7 March 1941: Without More Fighters Malta Cannot Continue

07 Mar

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Malta’s commanders are becoming increasingly concerned about the defence of the Island against the Luftwaffe. Following heavy air raids on Hal Far on Wednesday and Luqa a week before, Malta’s Air Officer Commanding, Air Vice-Marshal Maynard, concluded that without an increased fighter force he cannot protect the Sunderland and Wellington bomber squadrons based in Malta.  In the attack on Luqa on Wednesday 26 February, the entire Malta bomber squadron on the base was destroyed or grounded; a similar destruction resulted from this week’s raid on Hal Far.

The War Diary of Malta General Staff notes: Air superiority rests with the enemy at the moment very definitely, owing to the small fighter force in Malta. It is very noticeable however that, except for dawn or night attacks and a few other rare exceptions, the enemy stays at great height, due to the strong reaction of the Island’s anti-aircraft defences.”

In a message today, Lt Gen Dobbie warned the Chief of Air Staff in London that without suitable aircraft to defend Malta, the Island will be unable to continue as a useful naval and air base for the Allies in the Mediterranean. In addition, the prolonged enemy campaign of persistent round the clock nuisance raids interspersed with mass bombing attacks is taking its toll on the fighter squadrons as well as the civilian population.

Air Chief Marshal Sir Charles Portal confirmed in his response that he places a high priority on the defence of Malta but that other demands, as well as transport difficulties in the Mediterranean, were making the provision of reinforcements difficult. He confirmed that more Hurricanes will be sent to Malta as soon as is practicable.


The War Office has requested details of prisoners of war taken in Malta since 3 February. They have expressed particular interest in German POWs.  The Island’s Garrison has reported the subsequent capture of two Germans: Cadet Officer Roman heil Oberfagnich (station and squadron unknown) and Wireless Telegraph Operator Heinrich Stamm Gefreiter, Unit 7(31) Geschwader, station Catania.  Both airmen are reported well.


Weather  Fine.

1158-1247 hrs Air raid alert for four JU 88 bombers and ten ME 109 fighters approaching the Island. The JU 88s drop bombs near Chateau Bertrand at Ta Qali.  Over St Paul’s Bay two of the fighters dive down to 150 feet and machine-gun a moored Sunderland, killing one of the crew. Fighters also attack two Hurricanes detailed to protect a Glenn Martin Maryland which is returning from a reconnaissance mission.  One of the Hurricanes is forced to land in the sea; the pilot is rescued.  They shoot down the Maryland over Wied Tal Kleigha, killing the pilot and one of the crew.  A sergeant bails out of the burning aircraft and is fired on by ground troops as he lands; he survives.  Anti-aircraft guns engage and claim two raiders probably destroyed.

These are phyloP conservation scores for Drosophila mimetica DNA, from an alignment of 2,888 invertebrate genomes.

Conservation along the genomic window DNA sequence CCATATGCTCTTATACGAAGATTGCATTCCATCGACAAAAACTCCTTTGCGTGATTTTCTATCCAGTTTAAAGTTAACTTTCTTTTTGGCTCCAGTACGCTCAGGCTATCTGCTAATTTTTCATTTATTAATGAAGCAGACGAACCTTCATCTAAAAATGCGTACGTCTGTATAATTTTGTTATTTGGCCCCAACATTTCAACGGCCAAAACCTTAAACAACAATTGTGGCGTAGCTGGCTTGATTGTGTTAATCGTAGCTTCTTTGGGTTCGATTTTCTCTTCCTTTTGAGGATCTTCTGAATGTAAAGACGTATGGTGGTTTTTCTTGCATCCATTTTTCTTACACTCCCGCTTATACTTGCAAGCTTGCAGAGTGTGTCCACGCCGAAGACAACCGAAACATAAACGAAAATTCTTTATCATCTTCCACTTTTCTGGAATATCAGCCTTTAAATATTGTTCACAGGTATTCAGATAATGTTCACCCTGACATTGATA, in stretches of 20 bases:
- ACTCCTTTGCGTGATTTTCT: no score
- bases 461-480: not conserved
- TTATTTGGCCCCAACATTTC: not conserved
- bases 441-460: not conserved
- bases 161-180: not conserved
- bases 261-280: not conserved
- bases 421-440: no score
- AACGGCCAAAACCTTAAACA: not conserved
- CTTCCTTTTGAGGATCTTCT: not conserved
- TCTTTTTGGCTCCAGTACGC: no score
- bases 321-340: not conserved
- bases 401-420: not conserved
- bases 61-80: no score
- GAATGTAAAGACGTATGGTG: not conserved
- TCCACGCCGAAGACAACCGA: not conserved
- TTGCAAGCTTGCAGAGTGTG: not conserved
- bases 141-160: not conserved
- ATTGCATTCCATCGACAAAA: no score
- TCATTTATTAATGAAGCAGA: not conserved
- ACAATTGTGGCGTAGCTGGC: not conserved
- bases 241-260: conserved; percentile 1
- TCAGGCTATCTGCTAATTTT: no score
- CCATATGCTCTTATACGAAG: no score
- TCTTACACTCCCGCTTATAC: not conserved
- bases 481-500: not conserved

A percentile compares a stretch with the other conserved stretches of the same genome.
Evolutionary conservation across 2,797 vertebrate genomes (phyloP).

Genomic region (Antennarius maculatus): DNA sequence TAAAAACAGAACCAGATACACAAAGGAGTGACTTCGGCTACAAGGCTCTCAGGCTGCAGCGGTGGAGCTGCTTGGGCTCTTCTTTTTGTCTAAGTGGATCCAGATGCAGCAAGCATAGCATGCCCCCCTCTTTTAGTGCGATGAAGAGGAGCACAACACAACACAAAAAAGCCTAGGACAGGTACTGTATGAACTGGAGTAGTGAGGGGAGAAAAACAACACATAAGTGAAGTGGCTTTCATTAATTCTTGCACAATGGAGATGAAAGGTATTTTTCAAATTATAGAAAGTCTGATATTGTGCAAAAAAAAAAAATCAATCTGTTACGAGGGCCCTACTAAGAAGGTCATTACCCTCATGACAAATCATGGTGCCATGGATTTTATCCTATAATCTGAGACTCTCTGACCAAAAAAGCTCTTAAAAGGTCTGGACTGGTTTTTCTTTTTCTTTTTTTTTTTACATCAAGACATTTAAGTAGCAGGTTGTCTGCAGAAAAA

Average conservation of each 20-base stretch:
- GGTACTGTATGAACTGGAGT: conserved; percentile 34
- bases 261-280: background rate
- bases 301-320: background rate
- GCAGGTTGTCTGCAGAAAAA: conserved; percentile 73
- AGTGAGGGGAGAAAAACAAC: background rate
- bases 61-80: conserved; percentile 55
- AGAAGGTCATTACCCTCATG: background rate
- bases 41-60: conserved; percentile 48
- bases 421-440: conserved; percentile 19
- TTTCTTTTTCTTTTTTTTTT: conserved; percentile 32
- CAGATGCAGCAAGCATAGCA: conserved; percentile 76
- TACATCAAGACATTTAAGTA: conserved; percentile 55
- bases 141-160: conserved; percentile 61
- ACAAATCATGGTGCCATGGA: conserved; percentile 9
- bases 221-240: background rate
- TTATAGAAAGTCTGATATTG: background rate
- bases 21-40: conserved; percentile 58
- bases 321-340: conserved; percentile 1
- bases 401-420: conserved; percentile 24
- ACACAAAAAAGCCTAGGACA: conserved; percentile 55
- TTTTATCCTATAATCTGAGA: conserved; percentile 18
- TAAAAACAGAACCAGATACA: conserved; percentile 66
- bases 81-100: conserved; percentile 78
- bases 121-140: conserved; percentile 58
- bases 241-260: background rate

1702-1741 hrs  Air raid alert for some 20 enemy aircraft circling 20 miles to the north of the Island; raid does not materialise.

2042-2330 hrs  Air raid alert for between 30 and 40 enemy aircraft including bombers which attack the Island in groups, dropping bombs on various areas including Luqa, Grand Harbour, Pembroke, Ta Silch and Zonqor. Many bombs are dropped in the sea and several raiders miss the Island altogether.  Anti-aircraft guns raise a heavy barrage; one raider believed damaged.

Military casualties   Flying Officer John Boys Stones, Pilot, Royal Air Force, 69 Squadron; Sergeant Allen S Jones, Royal Air Force, 228 Squadron; Sergeant Jack Levy, Wireless Operator, Royal Air Force, 69 Squadron.


AIR HQ 0512-1212 hrs Sunderland reconnaissance western Ionian Sea. 0930 hrs 69 Squadron  Maryland photoreconnaissance Taranto.  Maryland reconnaissance Taormina, on return pilot and one of crew shot down over Malta. 

FORTRESS ROYAL ENGINEERS  Bomb Disposal UXB reported 1; dealt with 1 at Hal Far aerodrome (500kg).


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Posted by on March 7, 2021 in 1941, March 1941


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